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Wanted: House sticker shock

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For most people, a car is the second highest major ticket item after the purchase of a home. When we shop for a car, we fully expect to see a car sticker detailing the price of a vehicle and all its option subcomponents, taxes and fees. What if a new house was similarly held for sale? What if a house listed for sale had a sticker on the front door showing what truly is included in the asking price? And, why would the CEO of the Building Industry Association pose this question -- which is somewhat contrary to a sales pitch? Let’s put this matter to practice since we draw a comparison to the sales practices on a car lot. Today’s homebuyers easily amortize the equivalent cost of two to three new automobiles in government fees associated with their purchase of a single housing unit. Homebuyers need to understand what types of regulatory cost items are financed by the mortgage they take out to buy a new home. If homebuyers understood the magnitude of these government imposed exactions, it could dramatically shift attitudes towards growth and government’s big hand in the homebuyer’s pocket.

By and large, home buyers are completely unaware how much of their home purchase price has nothing to do with the actual house and the yard they buy. In fact, as part of their purchase, new homebuyers subsidize affordable housing construction, pay for art in public places, freeway lanes, clean air and clean water, and just about everything else that the General Fund paid in the distant past. We show a long list below which government incorrectly labels as “Developer Fees.” Nothing in the law compels us to make this proposed disclosure. Quite to the contrary, most lawmakers --even at the local level --would not favor this disclosure. And that is precisely the point! Builders pass on the cost of regulatory exactions – from $50,000 to $100,000 per house - to homebuyers as indirect construction costs, like all manufacturers of goods and services do. In some cases, government charges more in fees just to build a home than what buyers in other states pay for their home. These fees, often spread over dozens of categories, are levied to offset the impact development makes on “the community.” New construction is at a virtual standstill because it costs more to build a new house as compared to the resale value of near identical housing stock. Homes held for resale do not pay any developer fees, as these were originally paid when the building permit was pulled. With rare exception no government agency reduced any of its fees and exactions on new construction in the current no-growth environment. In fact, there is a dubious flirtation by government to raise fees as they struggle under diminished operating capital.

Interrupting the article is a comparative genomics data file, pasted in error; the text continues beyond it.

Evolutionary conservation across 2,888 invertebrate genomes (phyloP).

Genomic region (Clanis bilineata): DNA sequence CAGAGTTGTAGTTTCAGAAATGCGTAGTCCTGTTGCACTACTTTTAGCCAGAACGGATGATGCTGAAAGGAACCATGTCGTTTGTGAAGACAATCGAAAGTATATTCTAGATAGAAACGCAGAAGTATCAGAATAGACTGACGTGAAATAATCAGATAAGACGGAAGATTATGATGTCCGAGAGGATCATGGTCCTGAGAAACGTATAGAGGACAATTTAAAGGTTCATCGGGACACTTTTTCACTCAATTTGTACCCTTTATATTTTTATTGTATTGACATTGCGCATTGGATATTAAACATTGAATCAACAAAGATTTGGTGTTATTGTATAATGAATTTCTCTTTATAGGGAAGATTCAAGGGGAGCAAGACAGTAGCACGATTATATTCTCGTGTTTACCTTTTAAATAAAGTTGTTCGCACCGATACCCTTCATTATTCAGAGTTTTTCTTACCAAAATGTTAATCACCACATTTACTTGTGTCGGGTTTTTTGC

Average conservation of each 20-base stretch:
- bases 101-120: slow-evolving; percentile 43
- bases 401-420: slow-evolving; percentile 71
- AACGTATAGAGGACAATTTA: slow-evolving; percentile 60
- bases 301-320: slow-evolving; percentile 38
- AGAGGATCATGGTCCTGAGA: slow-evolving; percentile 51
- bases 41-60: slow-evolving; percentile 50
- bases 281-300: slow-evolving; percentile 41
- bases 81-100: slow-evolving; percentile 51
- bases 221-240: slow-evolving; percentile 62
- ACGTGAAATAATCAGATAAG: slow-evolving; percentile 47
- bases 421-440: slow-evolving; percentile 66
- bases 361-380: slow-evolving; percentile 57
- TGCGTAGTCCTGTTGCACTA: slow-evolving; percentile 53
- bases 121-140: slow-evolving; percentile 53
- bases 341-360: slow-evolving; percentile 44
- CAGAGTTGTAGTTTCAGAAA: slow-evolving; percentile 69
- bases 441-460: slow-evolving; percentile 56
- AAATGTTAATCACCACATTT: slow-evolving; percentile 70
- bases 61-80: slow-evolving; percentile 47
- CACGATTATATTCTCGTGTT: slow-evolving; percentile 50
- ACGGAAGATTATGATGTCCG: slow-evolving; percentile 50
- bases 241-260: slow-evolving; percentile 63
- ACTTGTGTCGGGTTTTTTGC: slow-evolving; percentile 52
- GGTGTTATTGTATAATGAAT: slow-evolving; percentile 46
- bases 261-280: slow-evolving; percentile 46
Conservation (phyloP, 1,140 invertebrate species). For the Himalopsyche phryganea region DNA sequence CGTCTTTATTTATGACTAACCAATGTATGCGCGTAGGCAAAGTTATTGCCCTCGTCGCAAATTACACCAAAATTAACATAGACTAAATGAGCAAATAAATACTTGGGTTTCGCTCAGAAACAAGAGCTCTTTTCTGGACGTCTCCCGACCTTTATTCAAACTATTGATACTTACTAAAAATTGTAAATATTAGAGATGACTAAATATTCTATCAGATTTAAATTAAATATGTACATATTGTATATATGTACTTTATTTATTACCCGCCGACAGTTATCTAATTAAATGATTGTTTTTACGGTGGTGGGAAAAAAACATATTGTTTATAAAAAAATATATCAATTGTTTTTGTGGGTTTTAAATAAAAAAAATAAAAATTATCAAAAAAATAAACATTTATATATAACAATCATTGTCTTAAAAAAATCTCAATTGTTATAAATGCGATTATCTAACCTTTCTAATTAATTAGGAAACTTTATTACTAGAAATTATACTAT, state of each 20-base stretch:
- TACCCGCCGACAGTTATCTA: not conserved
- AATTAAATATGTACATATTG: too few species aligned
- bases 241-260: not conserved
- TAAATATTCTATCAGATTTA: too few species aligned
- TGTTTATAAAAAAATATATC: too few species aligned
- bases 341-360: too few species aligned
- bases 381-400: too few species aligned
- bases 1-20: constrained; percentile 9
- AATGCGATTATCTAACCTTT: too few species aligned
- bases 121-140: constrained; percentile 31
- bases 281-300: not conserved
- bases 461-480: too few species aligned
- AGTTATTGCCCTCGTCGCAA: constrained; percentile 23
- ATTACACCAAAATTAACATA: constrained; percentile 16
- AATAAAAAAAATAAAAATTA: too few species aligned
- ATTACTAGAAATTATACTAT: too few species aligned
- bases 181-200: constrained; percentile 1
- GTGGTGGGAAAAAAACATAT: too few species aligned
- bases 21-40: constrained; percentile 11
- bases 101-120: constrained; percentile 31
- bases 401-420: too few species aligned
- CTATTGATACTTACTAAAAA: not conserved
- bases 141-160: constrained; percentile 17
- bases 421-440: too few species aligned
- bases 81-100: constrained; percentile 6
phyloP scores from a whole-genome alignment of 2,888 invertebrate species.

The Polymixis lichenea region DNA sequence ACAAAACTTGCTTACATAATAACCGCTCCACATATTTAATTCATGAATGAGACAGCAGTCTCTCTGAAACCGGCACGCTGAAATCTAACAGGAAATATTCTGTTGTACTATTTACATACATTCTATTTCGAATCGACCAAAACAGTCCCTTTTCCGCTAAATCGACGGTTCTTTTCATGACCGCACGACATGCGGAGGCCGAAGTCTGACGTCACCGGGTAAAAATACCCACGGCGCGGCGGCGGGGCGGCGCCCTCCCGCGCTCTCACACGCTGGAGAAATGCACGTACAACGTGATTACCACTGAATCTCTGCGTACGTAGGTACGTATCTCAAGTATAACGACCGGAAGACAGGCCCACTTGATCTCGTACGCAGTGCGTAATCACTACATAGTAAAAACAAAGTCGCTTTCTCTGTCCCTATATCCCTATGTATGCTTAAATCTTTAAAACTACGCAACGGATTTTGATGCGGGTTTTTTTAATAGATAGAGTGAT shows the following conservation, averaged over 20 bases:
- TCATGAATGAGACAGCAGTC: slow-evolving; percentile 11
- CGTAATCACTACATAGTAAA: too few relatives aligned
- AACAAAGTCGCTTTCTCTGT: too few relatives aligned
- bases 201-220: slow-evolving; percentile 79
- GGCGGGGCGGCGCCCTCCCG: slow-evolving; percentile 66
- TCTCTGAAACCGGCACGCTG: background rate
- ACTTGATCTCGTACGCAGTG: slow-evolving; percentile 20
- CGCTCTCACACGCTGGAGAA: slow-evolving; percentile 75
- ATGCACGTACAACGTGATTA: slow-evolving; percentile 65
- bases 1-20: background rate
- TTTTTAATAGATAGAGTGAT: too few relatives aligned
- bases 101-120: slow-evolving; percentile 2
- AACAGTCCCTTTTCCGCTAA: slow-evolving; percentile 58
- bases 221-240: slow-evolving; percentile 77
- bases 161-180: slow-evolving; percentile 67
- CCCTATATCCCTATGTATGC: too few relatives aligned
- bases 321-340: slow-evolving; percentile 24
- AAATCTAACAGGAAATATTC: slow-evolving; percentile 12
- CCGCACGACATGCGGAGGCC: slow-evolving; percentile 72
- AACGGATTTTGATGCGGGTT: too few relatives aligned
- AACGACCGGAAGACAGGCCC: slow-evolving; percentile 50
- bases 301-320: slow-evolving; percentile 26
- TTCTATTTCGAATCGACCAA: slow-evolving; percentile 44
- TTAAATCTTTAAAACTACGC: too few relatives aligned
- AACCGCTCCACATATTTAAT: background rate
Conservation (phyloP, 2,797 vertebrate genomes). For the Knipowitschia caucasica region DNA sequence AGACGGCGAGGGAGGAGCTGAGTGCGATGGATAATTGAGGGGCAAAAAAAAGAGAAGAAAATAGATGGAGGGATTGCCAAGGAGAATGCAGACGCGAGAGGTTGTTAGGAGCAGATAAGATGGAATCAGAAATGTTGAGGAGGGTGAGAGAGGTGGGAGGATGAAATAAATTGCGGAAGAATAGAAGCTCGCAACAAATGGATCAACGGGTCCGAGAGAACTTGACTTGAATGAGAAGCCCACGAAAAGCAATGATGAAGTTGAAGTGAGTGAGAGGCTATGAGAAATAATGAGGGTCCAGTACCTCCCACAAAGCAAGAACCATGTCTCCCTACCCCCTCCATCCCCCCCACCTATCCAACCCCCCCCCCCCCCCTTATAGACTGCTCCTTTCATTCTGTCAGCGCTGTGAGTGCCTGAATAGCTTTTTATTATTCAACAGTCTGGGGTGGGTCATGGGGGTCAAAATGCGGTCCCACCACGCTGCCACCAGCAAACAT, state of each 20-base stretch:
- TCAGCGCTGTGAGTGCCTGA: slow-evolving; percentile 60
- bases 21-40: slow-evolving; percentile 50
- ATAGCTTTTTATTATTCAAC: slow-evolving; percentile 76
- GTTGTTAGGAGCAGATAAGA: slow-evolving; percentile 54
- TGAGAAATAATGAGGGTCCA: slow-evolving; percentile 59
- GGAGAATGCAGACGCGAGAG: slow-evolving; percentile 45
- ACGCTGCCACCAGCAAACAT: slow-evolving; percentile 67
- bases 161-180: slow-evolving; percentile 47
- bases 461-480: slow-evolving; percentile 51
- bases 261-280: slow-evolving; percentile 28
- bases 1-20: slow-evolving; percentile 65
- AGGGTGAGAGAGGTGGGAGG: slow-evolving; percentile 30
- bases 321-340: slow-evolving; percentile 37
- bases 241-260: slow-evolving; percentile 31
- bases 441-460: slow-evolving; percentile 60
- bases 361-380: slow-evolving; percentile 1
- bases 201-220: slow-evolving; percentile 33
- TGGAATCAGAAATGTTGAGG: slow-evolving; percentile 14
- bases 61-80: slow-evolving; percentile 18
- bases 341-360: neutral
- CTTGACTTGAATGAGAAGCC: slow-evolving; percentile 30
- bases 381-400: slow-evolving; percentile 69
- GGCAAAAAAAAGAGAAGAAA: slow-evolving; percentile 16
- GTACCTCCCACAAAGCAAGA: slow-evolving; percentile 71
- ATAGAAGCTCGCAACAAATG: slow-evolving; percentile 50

San Diego will consider doubling its linkage” fee charged to commercial and retail development. What is stunning is that the fee increase is for – affordable housing! In an era of declining home prices, the government finds it necessary to raise its affordable housing fee. Does anyone wonder why citizens feel their government is out of touch? This is a huge industry issue because the current high cost of government is a major obstacle to the recovery of the new housing markets. To show the vast extent California’s cities and counties have defined the public good and need, we list below what California’s new homeowners are paying --in the words of government --to pay their fair share. It is for the reader to decide if fairness is in play. Hopefully this approach will result in the right type of sticker shock; it is time people know why houses cost so much in California and why so little new construction is taking place. THE NEW HOUSE STICKER (Government Fee Section)*: A $ fee to provide subsidized housing to low / moderate income families; A $ fee to build new classrooms to avoid overcrowding; A $ fee for art in public places; A $ fee for clean air (i.e. global warming mitigation); A $ fee for cleaning storm water runoff; A $ fee for creating recycled water resources; A $ fee to build new roads, including highways and freeways; A $ fee to build new bridges and overpasses; A $ fee to add stop signs and signalization; A $ fee to build new fire stations; A $ fee to build new police facilities; A $ fee to build new hospitals; A $ fee to build new court facilities, including prisons; A $ fee to build new libraries; A $ fee to expand City Hall; A $ fee to build new parks; A $ fee to buy wild life habitat; A $ fee to protect named endangered species; A $ fee to buy open space; A $ fee to add trails; A $ fee to add water capacity; A $ fee to add sewer capacity; A $ fee for undergrounding utilities; A $ fee for public transportation. * This list is incomplete and not all of these fees are charged by a single jurisdiction.


Winckel is the president and CEO of the Building Industry Association of San Diego County.

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J David Rauch 3:27pm June 15, 2011

Hi Borre. I think you may be underestimating the cost of government exactions. Around 2001(?) a study was performed called the Smith Family House study. It was performed by an economist from the University of Chicago. I forget his name but the BIA San Diego should have a copy of the study. At that time the study showed that a typical new house built in Carlsbad California has over $100,000 in fees. It is now 2011 and I would be shocked if ANY of these fees have gone down or gone away. You have a great idea. What would it take for California homebuilders to band together to create a New Home "Government Cost" worksheet to be given to each new homebuyer?

Robert Sprague 11:32am June 15, 2011

You are correct. The list is woefully short. 20 years ago my due diligence fee check list was two legal sheets long and single spaced. It has gotten much worse in the intervening 20 years.